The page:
We are seeing the world through the lens of particular authors when we read books. I almost felt as though it would have been nice to launch into a philosophical discussion about the nature of truth and whether there is an absolute truth in the world. What is reality? Everyone experiences life differently, but there is some consensus on certain things, such as whether particular events have occurred in history.

I make a diligent effort to ensure that the information that I write in my blogs is true. I check facts and spellings on the Internet prior to including them in my blogs. I do not want to disseminate misinformation; there is already more than enough of that on the World Wide Web.

Do Editors Contribute to Inaccuracies? Bird wondered if any of the panelists had been asked to change something in their stories that was true to a falsehood or remove factual information.

Kuklin mentioned that an editor for one of her books expressed that she experienced an overload of women's water breakage in one of her stories. She agreed to limit the water breaking episodes in her story to a couple of people. She has also, on occasion, deleted the F-bomb from some of her books for young adults. She writes stories about such issues as gay sexuality, teenage pregnancy, and suicide. However, in No Choirboy, many of the boys were from the South, and they acted very proper with a white lady. There was no cursing in that book. She has been asked to change profanity and water breakage, but some of her books have profanity and no one asked her to change it.

Macy has not been asked to remove true information, but she has been asked to put in things. Sometimes editors know best.

Heiligman has not been asked to remove true info, but maybe she has just blocked it out, like you sometimes do with bad memories. One editor wanted her to put in information about what the Darwin kids' experiences were like. She fought that a lot, as authors sometimes do fight things. She worked on a beautiful book called Honeybees with National Geographic, and she looked at the sketches. At the final stage, when you pretty much cannot change anything, she noticed that the illustrator had the bees flying in curlicues in the margins of the pages. Bees do not fly that way. They fly in a straight line; hence the term beeline. The editor instructed her to go straight to the art director if she had a problem since she was on maternity leave. She thinks that there are good reasons sometimes that authors are separated from illustrators. Perhaps she was being a Nervous Nelly, but she went to the illustrator, who said that she could not change it. Luckily, no one has said anything about that particular error.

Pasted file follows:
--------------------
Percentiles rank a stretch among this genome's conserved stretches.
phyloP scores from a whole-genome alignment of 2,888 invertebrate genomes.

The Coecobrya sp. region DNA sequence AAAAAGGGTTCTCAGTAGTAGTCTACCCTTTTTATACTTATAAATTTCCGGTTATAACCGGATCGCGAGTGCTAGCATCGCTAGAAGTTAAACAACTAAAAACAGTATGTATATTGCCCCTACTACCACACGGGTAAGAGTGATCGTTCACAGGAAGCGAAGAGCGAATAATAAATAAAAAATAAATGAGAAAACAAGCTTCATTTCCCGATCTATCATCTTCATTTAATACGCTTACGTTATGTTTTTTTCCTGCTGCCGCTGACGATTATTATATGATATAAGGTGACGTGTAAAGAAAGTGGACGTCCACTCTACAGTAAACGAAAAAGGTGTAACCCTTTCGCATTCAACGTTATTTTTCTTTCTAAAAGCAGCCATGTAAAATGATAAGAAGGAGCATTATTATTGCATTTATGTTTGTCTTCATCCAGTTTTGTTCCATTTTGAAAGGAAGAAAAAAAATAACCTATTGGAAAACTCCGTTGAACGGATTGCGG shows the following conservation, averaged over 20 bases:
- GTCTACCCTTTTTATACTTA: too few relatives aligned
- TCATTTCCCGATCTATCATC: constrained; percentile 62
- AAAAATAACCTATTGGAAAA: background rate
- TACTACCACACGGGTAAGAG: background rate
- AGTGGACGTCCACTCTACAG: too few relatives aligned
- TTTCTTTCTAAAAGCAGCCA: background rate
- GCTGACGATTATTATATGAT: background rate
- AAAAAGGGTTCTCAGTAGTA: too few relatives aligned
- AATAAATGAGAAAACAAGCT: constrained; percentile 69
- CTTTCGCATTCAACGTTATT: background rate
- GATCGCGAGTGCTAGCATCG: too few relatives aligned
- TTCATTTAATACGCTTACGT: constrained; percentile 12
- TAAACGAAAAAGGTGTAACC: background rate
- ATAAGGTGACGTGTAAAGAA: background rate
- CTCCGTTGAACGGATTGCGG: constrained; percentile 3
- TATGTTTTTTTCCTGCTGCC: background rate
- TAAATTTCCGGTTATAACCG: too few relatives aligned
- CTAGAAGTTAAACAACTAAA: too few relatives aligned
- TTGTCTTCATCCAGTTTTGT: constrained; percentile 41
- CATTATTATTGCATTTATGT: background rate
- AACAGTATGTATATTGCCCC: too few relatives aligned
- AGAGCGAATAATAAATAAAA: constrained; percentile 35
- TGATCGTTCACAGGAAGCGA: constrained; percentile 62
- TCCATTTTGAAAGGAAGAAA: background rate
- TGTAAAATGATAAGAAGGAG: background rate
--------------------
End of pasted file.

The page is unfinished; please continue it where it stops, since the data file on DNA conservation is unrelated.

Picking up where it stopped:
Bird then opened the floor for audience questions.

I asked Heiligman to give us the name of the nonfiction book she was referring to that discussed what nonfiction is and what it is not.

She said that it was Lifespan of a Fact by John D'Agata, 2012. The book is comprised of two authors' correspondence with each other while John D'Agata is struggling to get his essay accepted to a magazine after it was rejected for inaccuracies.

An audience member asked McCarthy how she knew that she wanted to illustrate books.

McCarthy stated that she won a contest when she was 8 years old, and she also took some college course in illustration. 

Nonfiction Books that Ignore Important Facts: Another audience member asked if the panelists worried about nonfiction books that gloss over more interesting truths. For example, he mentioned that some books about Rosa Parks ignore her activist accomplishments after the bus incident.

Heiligman responded that she discovered an affair between Mary and Louis Leakey while she was writing Mary Leakey: In Search of Human Beginnings. She consulted with her editor about whether to include the affair. Her editor responded that anyone who was offended by infidelity would probably not read a book about evolution anyway. She decided not to include information about womanizing behavior since it would not be relevant to the age group that she was writing for. However, she did include information about the fact that the man covered up his illness, which kids in her target age group would be able to relate to.

Macy is working on a biography of Sally Ride, who is gay. After a discussion with her editor, she was told that she could include the fact that Ride left her female partner, but the work was not a coming-out biography. She wants to deal with the issue in a manner that honors Ride's life. She spoke with the female astronaut, who mentioned that prior to 1980, people did not live their lives publicly. She liked to live her life privately as much as she could being a female astronaut.

An audience member asked which age group the book about Ride was for.

One of the panelists mentioned that there is a Wikipedia discussion with arguments from all sides, some claiming that Ride should have been more forthcoming about her life.

One of the audience members thanked the panelists for sharing their stories and illuminating the topic of ethics in nonfiction for children.

I appreciate the authors sharing their stories; it gave me insight into the particulars of book research that I was previously unaware of. Their perspectives were enlightening and this was a particular fantastic Lit Salon. It was a very fun and informative look into the work of creating children's literature in the United States.

 

Future Children's Literary Salons

The next Kid Lit Salon is on Saturday, February 2 from 2 p.m.-3 p.m. in the Stephen A. Schwarzman Building. The topic is "Middle Grade Fiction: Surviving the YA Onslaught."